What Is an Offer?
Details of an Offer Letter
Someone who has listed a home for sale will accept offers from prospective buyers. Alternatively, an online advertisement, such as an ad for a two-bedroom rental apartment for $1,000 a month, could be considered an offer, too. Making an offer is the first step toward forming a contract. (You should always include the six basic elements of any offer.)
Let’s say Tom has an interest in purchasing a condo in his local city. Tom searches online and finds an ad for a newly built condo at a purchase price he’s comfortable paying. The ad itself is an offer by the seller to sell their home to a potential buyer. However, Tom may make a counteroffer that is below the asking price, creating a new offer that would have to be accepted by the seller.
An offer is the first of six factors that create a contract:
- Acceptance, which can be verbal, physical, or written
- Consideration, also known as the established price
- Mutuality, where both sides agree to terms
- Capacity, which ensures that both parties understand the terms
- Legally acceptable terms — or the final, signed contract.
For Tom’s condo sale, the offer is forthright: The seller placed an ad with a realtor which offered the condo for sale with a particular price. Tom either accepts the value listed or counteroffers with a lower price, which the owner can accept or decline.
Accepting An Offer
Once the offer is accepted, both parties are in a legally enforceable agreement. However, an offer is very different from a solicitation — referencing that you might sell something isn’t considered an offer. But saying that you would sell an item for a set price on a particular date is.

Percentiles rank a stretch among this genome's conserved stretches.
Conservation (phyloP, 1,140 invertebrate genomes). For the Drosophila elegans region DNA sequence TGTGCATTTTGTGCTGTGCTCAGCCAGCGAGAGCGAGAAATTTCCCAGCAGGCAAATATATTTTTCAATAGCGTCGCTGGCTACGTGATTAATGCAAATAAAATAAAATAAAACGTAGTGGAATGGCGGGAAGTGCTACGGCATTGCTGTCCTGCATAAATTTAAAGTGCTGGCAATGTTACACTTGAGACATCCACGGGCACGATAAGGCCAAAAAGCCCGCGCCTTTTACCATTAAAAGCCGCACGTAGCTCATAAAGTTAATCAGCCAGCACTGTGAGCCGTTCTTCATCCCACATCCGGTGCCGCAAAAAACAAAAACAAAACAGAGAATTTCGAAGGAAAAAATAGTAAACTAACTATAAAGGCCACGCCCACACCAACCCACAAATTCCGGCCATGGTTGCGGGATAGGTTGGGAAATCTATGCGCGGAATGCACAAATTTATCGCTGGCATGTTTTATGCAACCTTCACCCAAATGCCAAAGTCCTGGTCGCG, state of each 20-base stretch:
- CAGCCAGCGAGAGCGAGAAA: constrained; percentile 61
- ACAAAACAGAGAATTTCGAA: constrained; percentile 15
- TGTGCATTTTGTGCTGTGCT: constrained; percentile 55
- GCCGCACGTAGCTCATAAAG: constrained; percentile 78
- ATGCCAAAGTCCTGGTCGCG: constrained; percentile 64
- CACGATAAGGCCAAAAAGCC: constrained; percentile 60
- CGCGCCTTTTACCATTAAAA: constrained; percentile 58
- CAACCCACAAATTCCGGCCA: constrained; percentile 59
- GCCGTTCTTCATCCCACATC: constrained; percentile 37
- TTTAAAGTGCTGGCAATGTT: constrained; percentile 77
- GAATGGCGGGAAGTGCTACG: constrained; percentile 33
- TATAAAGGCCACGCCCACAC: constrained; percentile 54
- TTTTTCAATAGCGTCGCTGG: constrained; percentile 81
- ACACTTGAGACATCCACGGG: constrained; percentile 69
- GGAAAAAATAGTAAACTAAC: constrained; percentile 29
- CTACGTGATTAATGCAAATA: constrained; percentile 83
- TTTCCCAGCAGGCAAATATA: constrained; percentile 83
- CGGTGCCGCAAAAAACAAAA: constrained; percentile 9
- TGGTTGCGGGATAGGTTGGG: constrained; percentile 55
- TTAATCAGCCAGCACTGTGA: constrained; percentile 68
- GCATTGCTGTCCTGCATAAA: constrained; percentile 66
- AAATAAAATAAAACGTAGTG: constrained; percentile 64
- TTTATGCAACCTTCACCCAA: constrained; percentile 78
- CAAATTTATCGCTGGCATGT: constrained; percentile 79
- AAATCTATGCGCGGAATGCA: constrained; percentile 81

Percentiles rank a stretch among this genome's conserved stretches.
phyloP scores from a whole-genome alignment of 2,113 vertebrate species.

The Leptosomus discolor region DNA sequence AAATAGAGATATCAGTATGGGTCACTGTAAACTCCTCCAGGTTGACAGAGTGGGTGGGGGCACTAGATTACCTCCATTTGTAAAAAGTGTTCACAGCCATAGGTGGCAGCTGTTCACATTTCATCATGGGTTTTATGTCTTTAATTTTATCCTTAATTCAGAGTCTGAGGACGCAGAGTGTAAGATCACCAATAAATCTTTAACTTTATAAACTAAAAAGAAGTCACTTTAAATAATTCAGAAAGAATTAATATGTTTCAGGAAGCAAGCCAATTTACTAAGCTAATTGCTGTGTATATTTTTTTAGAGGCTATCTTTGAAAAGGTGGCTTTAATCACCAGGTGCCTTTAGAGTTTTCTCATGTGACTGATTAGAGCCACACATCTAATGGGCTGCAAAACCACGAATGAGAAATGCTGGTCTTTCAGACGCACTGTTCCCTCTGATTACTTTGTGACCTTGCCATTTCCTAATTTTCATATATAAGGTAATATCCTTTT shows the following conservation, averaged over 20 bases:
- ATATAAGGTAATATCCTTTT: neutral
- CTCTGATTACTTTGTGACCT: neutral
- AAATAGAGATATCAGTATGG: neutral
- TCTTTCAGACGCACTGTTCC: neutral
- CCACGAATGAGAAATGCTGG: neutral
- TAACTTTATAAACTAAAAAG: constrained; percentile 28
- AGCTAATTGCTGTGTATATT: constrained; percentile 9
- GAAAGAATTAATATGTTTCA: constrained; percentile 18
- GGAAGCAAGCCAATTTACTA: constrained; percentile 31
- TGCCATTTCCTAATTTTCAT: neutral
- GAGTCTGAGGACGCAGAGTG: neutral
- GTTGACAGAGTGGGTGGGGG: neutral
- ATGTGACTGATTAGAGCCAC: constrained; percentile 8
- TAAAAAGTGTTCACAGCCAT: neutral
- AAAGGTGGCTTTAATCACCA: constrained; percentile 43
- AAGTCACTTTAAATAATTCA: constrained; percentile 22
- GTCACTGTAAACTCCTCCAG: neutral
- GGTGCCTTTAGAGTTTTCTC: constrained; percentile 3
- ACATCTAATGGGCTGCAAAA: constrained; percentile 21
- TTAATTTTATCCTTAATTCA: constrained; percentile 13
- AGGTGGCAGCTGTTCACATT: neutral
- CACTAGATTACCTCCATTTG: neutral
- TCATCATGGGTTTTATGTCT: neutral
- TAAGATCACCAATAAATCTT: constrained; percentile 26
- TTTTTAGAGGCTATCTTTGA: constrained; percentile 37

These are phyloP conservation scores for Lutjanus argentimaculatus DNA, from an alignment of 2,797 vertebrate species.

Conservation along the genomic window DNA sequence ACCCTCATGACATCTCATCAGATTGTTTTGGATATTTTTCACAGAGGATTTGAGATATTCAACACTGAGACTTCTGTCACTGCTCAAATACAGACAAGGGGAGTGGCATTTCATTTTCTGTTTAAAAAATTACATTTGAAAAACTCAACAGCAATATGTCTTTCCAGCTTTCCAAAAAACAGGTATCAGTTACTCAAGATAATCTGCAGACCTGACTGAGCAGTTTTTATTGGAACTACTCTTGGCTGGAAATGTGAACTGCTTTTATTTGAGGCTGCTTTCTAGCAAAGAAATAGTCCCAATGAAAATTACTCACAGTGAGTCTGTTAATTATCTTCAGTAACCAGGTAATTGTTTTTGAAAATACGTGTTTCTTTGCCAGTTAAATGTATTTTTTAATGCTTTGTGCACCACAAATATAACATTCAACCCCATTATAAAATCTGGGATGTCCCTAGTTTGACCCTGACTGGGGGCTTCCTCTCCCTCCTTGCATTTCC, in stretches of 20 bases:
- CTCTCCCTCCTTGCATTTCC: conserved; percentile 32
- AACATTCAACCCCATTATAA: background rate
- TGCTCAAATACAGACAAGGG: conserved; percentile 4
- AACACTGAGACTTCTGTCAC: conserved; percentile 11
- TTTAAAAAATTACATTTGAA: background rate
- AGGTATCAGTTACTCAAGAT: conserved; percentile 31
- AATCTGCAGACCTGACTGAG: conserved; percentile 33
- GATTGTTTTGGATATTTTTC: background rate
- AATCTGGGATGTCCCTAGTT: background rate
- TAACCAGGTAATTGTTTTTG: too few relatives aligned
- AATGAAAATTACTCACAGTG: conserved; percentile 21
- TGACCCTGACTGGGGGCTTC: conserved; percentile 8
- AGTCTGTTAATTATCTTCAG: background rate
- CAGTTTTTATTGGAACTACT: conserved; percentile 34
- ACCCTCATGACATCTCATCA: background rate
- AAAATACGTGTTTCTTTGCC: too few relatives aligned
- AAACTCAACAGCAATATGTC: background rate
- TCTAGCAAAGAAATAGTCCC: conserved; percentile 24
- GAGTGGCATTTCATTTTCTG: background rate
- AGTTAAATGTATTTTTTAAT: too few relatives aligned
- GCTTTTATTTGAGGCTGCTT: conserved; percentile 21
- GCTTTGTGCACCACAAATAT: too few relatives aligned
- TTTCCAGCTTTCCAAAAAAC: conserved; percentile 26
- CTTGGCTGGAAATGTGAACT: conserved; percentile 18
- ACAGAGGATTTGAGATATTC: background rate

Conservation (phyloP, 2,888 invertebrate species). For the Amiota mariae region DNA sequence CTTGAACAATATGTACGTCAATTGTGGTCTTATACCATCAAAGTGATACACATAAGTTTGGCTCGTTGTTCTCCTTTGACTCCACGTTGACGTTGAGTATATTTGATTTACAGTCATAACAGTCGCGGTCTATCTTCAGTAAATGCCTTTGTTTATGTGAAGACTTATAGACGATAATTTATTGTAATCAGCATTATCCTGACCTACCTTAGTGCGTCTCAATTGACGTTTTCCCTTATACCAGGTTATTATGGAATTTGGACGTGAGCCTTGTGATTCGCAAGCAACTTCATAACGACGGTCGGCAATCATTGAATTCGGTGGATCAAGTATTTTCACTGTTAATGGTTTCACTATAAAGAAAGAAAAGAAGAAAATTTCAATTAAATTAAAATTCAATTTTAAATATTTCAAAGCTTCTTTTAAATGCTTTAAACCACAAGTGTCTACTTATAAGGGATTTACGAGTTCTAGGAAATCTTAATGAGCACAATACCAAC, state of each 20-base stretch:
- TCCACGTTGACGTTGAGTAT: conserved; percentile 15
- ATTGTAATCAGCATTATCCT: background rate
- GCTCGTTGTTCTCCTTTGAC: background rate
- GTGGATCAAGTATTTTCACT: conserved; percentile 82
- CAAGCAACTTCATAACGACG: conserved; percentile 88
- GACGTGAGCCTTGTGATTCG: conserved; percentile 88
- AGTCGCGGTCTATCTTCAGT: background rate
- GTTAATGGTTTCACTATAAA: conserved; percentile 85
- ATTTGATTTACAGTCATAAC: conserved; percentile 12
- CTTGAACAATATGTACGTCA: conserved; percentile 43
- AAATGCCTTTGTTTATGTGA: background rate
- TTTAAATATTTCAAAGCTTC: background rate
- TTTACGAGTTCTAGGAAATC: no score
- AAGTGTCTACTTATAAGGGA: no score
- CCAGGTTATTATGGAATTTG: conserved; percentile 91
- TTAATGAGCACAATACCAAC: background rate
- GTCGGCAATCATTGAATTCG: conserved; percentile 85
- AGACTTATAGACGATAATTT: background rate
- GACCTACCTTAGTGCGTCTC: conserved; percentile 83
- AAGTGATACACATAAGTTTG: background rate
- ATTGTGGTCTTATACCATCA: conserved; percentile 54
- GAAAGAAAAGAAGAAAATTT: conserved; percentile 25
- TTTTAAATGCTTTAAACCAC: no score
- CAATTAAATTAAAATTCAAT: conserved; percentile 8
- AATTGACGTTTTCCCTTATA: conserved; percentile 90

Ending an Offer
- Death of either party
- Insanity of either party
- Death or destruction of the person or the thing required to perform the contract terms.
What Is a Real Estate Offer?
Investors writing home offers can follow these six effective strategies to ensure their offer is accepted.
A real estate offer is signed by the potential buyer so that, if accepted by the seller, it becomes a legally binding sales contract. Thus, an offer should include all conditions and issues you hope to address. Make sure to include the address, target closing date, contingencies, time limit, and payment method — such as a cash offer or one using a conventional mortgage. A real estate offer will generally come with earnest money deposit, which shows good faith.
Common contingencies are might include a home inspection contingencies or financing contingencies. For example, if financing falls through or if there's an unacceptable home inspector's report, then the offer would be void.
In the buying process, the seller can accept or reject the offer or make a counteroffer. If a counteroffer is made, the buyer could then accept the counteroffer, reject it, or make their own counteroffer. An offer to purchase a home can generally be rescinded right up to the point of acceptance by the seller.